Phoenix Design Week (PHXDW) is built up of a two-day conference plus a week filled with events sprinkled around the city. Junior product designer, Zuzanna Cerny, was able to attend and participate in panels and events during Phoenix Design Week on behalf of Tallwave and as AIGA Arizona’s social media director.
Design week brings an assortment of discussions, workshops, and general gatherings geared towards designers of any kind. This year, PHXDW’s theme was exceptionally profound:
We do not stand still. We change. We grow. We adapt. And we embrace the ever-morphing craft of design. We learn. We experience. We experiment. And we never stop moving forward. We participate. We support. We engage. And we contribute to our bold and diverse design community. We evolve. We evolve together.
While this theme can be all encompassing, it rings especially true during a time when diversity and inclusion are hot topics across the board. The design scene is no exception, especially since everything around us is guided by design. This year’s speakers packed a punch by focusing their panels on the importance of human-centered design.
As soon as Jack Morgan said “hello,” the crowd went silent. He is known for his perfect British-accent-laced storytelling voice. Morgan is the product design lead at Duolingo. After working at Duolingo, Morgan learned that the app was more than a hobby. For some, it was a mechanism for survival. For him, working at Duolingo is a way to help underserved foreign students learn a new language to up their chances of getting an education.
Duolingo’s mission to make education free, entertaining, and uplifting is supported by the crucial role that design plays in achieving these goals. Morgan noted that Duolingo recently expanded their services to preserve endangered languages by adding Navajo and Hawaiian to their language course offerings.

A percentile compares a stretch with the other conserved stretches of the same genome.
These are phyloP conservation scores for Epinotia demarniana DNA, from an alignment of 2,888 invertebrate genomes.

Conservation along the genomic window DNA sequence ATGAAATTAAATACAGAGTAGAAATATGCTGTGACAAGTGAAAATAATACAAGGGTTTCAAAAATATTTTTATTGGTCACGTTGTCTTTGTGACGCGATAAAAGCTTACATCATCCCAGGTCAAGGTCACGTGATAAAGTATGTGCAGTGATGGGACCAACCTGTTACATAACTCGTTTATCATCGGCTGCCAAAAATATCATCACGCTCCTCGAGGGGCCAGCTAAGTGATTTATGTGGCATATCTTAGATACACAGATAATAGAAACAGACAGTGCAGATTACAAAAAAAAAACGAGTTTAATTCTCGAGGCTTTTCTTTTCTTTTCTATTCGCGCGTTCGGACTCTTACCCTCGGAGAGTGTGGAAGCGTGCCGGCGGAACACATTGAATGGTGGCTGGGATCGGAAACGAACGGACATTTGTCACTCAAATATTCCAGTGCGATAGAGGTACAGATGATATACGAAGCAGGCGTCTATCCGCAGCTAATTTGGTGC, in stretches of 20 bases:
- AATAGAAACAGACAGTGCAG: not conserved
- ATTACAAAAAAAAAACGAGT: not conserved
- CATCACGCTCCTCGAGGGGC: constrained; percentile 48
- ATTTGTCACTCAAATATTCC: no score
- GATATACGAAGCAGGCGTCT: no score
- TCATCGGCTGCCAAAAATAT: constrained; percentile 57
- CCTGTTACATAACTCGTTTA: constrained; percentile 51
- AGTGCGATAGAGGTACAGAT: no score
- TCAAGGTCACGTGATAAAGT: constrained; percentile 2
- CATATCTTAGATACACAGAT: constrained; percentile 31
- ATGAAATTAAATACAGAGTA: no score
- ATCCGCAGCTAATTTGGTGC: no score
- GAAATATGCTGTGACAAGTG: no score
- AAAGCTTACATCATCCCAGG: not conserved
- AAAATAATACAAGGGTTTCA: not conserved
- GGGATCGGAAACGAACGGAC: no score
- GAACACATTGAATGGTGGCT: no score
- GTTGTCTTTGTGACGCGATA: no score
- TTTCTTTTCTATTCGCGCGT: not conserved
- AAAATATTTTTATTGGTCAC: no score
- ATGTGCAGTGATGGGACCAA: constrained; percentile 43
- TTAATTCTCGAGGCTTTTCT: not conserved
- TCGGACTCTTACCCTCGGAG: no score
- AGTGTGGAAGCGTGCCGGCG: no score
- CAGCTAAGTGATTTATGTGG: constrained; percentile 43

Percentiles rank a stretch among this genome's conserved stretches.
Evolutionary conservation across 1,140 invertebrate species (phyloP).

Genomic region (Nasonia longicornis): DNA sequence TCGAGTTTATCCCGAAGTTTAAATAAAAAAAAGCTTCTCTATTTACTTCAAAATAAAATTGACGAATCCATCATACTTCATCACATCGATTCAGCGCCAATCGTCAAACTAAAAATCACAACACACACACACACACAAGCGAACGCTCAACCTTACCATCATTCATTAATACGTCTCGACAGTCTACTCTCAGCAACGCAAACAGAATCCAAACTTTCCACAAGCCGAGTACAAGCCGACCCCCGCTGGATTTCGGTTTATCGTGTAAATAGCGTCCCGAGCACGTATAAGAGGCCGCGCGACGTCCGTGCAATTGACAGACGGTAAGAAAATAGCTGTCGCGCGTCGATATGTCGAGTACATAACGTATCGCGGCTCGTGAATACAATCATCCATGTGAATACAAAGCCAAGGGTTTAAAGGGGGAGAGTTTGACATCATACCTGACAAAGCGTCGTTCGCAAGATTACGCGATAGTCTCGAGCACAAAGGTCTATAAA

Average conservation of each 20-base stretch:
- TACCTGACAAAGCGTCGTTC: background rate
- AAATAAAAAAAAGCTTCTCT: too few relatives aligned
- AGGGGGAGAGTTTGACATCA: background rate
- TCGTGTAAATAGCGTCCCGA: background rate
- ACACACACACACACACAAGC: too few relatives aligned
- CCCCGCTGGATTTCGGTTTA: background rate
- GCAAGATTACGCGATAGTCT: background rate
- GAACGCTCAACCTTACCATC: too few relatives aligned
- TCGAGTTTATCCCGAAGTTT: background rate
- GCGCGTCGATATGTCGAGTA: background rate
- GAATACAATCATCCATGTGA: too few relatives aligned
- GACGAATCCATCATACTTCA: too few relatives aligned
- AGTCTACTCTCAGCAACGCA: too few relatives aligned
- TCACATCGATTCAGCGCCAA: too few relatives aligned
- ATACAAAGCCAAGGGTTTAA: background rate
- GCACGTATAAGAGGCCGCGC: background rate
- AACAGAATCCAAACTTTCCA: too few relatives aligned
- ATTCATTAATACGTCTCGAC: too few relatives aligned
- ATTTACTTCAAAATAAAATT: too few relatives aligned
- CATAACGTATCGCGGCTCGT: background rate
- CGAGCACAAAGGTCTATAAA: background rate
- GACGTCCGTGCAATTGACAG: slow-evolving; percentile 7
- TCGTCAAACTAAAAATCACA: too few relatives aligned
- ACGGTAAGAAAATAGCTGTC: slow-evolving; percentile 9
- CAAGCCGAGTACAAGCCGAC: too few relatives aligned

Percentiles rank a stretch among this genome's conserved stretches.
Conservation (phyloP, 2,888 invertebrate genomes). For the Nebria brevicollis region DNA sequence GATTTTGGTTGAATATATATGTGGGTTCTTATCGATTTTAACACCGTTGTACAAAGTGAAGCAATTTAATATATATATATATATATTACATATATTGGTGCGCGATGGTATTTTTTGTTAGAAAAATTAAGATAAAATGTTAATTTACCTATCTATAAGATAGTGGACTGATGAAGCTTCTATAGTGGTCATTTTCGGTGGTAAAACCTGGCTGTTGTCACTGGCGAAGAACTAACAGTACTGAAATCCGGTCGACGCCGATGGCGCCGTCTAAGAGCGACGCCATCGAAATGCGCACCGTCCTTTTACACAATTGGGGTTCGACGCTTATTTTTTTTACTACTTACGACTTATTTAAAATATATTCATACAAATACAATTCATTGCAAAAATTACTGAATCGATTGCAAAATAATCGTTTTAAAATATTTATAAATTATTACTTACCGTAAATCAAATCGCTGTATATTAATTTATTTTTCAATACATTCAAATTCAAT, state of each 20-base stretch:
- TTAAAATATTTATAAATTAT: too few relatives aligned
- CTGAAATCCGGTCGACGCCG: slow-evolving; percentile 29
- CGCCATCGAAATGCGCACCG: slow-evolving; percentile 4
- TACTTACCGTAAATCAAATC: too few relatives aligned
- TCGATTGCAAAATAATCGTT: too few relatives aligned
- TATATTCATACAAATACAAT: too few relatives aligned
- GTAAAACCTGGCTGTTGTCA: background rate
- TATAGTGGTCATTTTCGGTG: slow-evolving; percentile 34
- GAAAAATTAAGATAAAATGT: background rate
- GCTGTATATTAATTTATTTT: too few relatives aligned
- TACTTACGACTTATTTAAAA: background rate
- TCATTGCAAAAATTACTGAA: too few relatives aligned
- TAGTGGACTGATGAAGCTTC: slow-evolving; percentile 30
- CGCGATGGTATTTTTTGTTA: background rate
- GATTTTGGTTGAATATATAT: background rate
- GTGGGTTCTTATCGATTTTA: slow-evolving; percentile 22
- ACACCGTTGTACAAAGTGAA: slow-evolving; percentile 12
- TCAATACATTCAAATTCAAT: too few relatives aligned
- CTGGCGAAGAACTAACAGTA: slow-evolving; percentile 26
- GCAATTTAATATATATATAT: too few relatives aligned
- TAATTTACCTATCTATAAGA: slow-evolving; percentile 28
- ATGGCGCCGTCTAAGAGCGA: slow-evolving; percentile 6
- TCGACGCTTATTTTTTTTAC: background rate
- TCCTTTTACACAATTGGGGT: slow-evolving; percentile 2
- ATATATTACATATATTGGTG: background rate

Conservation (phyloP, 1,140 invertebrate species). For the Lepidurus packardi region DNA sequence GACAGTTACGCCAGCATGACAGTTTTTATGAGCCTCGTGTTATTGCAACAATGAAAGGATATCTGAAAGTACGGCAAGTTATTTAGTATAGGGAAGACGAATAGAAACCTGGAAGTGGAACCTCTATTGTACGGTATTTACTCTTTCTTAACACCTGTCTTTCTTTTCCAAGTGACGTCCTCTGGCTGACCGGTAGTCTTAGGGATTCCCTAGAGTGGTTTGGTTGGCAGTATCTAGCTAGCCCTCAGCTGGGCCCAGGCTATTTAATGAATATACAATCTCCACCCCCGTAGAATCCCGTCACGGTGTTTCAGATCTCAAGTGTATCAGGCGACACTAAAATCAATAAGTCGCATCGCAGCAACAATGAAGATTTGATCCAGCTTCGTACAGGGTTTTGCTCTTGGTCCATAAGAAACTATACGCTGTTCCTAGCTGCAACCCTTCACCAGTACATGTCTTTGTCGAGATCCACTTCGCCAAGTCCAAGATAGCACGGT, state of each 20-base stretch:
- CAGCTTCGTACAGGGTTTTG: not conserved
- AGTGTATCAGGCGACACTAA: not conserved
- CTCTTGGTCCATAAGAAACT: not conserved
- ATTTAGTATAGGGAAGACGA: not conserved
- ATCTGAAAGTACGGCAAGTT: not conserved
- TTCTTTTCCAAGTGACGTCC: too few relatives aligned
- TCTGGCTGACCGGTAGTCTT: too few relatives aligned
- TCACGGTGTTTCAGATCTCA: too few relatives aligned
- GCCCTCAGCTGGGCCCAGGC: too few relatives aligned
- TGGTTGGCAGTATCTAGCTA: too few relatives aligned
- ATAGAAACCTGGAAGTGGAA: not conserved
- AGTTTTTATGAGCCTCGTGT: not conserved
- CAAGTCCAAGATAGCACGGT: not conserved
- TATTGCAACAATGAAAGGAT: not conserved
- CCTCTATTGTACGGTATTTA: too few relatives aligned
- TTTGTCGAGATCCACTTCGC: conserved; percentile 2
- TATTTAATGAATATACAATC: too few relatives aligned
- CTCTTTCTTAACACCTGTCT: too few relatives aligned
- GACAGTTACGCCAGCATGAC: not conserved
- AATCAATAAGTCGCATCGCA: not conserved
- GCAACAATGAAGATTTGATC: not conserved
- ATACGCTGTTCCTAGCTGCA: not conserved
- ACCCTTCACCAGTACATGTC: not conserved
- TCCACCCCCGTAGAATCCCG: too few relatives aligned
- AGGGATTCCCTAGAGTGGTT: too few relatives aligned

Another keynote speaker who stood out and received a lot of positive response was Liz Jackson. Jackson is the founder of The Disabled List, a design organization that engages in disability as a creative practice.
During her panel, she spoke up against designers who are designing "for" disabled individuals. Jackson said that they should not be designing for them but with them – there's a big difference. This is also something we believe at Tallwave. She explained that many disabled individuals are used in marketing campaigns with promises and then used for emotional donations or sales. On top of that, only white disabled people are portrayed in marketing. There are almost no colored disabled individuals in marketing.
Because of this, Jackson is leading a revolution in inclusive design by rethinking disability as a branding problem.
“We want you to know, we don’t want to be fixed, we want things fixed. We don’t want our diversity and identities eliminated, we want access and equity. We are disabled not by our bodies, but by the world around us. It is a social construct. Disability is nothing more than a brand, the world’s ugliest brand,” said Jackson.
From problematic “inspiration porn” to the lack of disabled people involved in the industrial design process, Jackson’s talk was a powerful call-to-action for all designers.
Another impressive panel was lead by Margaret Sullivan. Sullivan’s talk revolved around how the packaging of beauty products negatively affects those who are visually impaired. Beauty packaging design often consists of small text, low contrast, and little to no texture. These design standards make navigating packaging design difficult for users, especially those with low to no vision. This presentation offered proposed solutions to alleviate challenges the visually impaired community faces with beauty packaging design.
Overall, PHXDW was a fun and meaningful conference. There were some mind-blowing moments and are excited for next year's event. Need help with your design work? We know some people. Give us a call.
Written by Zuzanna Czerny – Junior Designer